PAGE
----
Sorensen’s father was Danish and his mother was Jewish. Their controversial marriage taught Sorensen the value of equality.
Question: Who are you?
Ted Sorensen: My name is Ted Sorensen. I was formerly Special Counsel to President John F. Kennedy. I am now of counsel to the law firm of Paul Weiss here in New York, and I’ve just completed my memoirs or autobiography which will be coming out in May. I’m from Lincoln, Nebraska, and I haven’t the slightest doubt that that city and state as well as two wonderful parents are primarily responsible for shaping me as the person I am today – as someone who believes in all people getting along worldwide and in this country – all races and religions; even people of different political affiliation. Nebraskans are soft-spoken. I grew up in the Middle West, middle class. And I suppose I am, in that sense, more moderate than an extremist on most issues. But I do have very strong convictions when it comes to peace versus war, and racial harmony, and equality versus discrimination.
Question: You had Jewish mother and a Danish father. Did that have anything to do with it?
Ted Sorensen: Of course that had a lot to do with it. In those days intermarriages between Christians and Jews were uncommon. And in Nebraska they were probably even more uncommon. But my parents found that they were very compatible in every sense of the word – philosophically, ideologically, personally. And they were married and produced five children, of who I am right in the middle. After graduation from law school at the University of Nebraska – my alma mater throughout my academic studies – I made that trip because I thought practicing law in Washington would involve more in public affairs and public policy than practicing law with my father in Lincoln. I was interested in politics not as a candidate, but because politics make the world go ‘round and help shape policy in this country. At first I was somewhat disillusioned by all the hypocrisy and hype in politics. I found that the . . . As somebody who famously said, “It ‘aint bean ball.” It’s a rough sport, and should not even be a sport because it’s serious business in selecting who shall govern this country. But I had the good fortune to work for 11 years for an extraordinary human being and an extraordinary President, John F. Kennedy. And I learned a lot from him, including the fact that idealism in public office and politics is still possible.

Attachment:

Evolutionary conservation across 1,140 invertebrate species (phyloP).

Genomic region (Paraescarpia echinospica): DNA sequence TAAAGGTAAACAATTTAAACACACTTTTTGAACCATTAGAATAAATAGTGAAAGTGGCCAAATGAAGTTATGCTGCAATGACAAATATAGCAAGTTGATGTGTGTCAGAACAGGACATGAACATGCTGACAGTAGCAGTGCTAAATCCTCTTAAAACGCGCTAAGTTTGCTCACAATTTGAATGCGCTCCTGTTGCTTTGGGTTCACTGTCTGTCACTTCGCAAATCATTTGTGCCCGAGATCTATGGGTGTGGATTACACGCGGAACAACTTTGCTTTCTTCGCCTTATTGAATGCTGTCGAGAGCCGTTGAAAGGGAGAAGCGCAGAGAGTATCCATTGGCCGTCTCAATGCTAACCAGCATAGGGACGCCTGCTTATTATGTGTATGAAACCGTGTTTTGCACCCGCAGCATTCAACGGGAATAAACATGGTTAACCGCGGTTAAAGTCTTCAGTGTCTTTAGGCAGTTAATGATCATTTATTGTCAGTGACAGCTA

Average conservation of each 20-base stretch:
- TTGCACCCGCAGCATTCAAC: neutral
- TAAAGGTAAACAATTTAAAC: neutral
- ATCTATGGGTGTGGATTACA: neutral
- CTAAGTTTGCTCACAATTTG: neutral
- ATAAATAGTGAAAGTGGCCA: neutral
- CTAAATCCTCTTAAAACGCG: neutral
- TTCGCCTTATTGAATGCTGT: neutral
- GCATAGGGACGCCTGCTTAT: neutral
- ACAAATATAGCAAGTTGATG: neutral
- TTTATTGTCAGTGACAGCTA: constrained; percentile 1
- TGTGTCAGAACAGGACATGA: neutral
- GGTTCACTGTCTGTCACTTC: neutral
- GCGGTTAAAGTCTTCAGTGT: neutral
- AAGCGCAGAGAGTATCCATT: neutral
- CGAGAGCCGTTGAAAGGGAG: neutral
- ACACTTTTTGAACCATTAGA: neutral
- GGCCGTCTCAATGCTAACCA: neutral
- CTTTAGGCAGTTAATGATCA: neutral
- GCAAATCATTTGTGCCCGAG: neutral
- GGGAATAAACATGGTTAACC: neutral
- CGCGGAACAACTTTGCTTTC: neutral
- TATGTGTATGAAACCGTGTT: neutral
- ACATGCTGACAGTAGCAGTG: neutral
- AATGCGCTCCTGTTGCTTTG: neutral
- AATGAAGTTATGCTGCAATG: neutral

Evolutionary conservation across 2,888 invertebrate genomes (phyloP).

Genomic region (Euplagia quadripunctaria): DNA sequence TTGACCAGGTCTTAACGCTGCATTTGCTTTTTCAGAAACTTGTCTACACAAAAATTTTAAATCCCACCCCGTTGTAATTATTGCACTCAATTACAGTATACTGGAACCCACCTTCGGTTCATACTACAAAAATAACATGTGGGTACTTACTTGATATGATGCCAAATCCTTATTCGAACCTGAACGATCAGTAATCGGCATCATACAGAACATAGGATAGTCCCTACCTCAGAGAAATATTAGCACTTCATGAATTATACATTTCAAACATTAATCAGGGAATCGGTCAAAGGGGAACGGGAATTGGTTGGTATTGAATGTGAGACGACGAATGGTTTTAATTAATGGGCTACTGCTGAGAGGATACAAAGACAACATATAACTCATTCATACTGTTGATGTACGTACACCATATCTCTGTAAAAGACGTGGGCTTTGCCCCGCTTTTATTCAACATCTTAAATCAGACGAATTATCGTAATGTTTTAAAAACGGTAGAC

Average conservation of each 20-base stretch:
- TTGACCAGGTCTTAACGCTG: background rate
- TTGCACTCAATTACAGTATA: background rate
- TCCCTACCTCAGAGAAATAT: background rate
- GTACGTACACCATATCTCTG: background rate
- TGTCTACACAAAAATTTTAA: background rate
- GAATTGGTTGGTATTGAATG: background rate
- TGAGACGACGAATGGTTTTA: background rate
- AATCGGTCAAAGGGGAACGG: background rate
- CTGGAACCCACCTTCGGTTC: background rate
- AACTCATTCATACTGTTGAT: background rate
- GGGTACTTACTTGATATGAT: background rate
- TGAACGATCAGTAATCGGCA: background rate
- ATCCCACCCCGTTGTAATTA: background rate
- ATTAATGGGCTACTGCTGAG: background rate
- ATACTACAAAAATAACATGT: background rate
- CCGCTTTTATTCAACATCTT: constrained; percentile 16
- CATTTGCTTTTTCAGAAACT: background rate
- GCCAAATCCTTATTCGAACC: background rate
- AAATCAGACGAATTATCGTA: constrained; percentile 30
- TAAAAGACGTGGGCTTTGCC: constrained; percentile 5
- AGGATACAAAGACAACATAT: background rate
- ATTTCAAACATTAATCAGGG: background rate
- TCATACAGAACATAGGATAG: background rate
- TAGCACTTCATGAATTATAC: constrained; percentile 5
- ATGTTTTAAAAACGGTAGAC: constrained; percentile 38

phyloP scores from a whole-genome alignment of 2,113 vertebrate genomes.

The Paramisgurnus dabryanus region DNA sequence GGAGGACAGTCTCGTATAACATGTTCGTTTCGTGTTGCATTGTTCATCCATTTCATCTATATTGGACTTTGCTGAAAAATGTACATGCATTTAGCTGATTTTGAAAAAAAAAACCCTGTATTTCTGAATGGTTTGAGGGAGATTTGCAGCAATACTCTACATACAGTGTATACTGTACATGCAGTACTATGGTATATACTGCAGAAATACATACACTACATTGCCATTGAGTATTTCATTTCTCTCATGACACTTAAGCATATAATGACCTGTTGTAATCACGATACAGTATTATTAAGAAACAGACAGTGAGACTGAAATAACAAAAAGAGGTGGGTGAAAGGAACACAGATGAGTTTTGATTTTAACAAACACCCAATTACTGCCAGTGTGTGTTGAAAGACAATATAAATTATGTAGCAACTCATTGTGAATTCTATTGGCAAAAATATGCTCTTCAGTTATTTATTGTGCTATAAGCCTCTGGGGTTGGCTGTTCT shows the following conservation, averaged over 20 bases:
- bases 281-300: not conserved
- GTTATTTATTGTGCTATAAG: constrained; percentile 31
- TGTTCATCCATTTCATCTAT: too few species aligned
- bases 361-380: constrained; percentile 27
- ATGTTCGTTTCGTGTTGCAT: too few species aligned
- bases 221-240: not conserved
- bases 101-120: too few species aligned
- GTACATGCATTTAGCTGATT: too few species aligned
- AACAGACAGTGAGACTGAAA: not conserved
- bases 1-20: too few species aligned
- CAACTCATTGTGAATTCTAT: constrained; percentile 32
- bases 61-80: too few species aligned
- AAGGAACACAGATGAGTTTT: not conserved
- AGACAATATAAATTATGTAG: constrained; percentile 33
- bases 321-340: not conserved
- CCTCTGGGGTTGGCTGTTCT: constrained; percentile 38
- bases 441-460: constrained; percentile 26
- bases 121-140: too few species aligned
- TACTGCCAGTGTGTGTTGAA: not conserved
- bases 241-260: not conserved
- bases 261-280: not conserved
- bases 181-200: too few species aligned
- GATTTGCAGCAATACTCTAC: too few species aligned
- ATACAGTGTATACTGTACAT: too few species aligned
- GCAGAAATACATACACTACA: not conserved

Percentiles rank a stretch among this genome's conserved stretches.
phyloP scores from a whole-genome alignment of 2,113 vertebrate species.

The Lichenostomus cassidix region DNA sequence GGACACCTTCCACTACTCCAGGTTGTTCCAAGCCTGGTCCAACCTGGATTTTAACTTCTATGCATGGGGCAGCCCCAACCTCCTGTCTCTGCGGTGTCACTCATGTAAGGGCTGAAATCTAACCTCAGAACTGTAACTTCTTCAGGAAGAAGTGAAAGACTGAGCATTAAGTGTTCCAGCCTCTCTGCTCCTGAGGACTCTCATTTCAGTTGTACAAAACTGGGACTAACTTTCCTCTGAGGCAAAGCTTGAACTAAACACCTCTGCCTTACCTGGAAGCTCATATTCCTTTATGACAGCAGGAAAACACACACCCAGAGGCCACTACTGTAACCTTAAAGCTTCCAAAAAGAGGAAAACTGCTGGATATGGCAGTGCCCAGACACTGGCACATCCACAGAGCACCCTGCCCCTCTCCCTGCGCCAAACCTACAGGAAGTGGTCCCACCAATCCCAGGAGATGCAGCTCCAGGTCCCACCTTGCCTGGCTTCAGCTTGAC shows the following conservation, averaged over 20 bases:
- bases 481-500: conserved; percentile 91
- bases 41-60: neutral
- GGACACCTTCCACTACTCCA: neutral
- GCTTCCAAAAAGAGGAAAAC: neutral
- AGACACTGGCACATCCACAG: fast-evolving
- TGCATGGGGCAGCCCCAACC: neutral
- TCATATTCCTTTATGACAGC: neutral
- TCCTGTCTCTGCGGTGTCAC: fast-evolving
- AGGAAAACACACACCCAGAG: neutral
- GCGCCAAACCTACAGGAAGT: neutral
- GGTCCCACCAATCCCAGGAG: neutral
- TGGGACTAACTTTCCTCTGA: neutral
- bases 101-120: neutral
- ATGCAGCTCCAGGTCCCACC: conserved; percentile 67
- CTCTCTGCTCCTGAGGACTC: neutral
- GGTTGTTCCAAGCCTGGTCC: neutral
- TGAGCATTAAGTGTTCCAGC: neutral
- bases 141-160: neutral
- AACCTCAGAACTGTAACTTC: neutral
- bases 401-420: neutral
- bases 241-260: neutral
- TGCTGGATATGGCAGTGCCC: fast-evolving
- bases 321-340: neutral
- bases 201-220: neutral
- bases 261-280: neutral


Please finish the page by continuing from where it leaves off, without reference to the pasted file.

Question: How did you come to work for him?
Ted Sorensen: It’s an old story which the last line is, “Just lucky I guess.” I was looking for a job at the time that he was elected to the Senate and looking for a staff
Recorded on: 1/30/08